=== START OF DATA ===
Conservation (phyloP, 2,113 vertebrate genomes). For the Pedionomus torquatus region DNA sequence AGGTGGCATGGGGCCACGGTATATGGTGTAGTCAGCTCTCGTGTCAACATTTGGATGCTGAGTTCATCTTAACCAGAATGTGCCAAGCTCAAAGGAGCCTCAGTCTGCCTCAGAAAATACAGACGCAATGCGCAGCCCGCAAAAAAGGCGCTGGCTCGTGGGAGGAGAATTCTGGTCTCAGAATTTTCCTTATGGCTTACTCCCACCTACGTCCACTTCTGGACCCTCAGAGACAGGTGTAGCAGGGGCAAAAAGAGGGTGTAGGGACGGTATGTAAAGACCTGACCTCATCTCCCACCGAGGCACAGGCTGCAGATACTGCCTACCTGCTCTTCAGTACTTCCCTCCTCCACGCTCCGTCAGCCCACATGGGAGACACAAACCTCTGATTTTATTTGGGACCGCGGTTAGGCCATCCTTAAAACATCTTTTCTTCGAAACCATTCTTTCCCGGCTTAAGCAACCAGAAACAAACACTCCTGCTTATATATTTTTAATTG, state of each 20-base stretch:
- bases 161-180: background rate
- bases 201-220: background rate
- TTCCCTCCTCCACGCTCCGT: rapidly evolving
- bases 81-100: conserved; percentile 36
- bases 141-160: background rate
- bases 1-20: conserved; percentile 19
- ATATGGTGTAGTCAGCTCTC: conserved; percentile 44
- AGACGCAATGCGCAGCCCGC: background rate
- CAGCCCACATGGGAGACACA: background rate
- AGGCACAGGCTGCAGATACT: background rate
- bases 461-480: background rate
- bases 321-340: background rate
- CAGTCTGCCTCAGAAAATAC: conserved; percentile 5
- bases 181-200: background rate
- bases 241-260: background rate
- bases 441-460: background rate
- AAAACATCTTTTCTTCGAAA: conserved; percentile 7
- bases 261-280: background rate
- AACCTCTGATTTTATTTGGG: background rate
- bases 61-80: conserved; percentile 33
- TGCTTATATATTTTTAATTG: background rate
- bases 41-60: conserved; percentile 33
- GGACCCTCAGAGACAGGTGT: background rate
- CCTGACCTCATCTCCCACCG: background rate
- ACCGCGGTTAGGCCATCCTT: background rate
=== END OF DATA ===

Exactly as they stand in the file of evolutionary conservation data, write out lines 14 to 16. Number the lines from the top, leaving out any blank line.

- CAGTCTGCCTCAGAAAATAC: conserved; percentile 5
- bases 181-200: background rate
- bases 241-260: background rate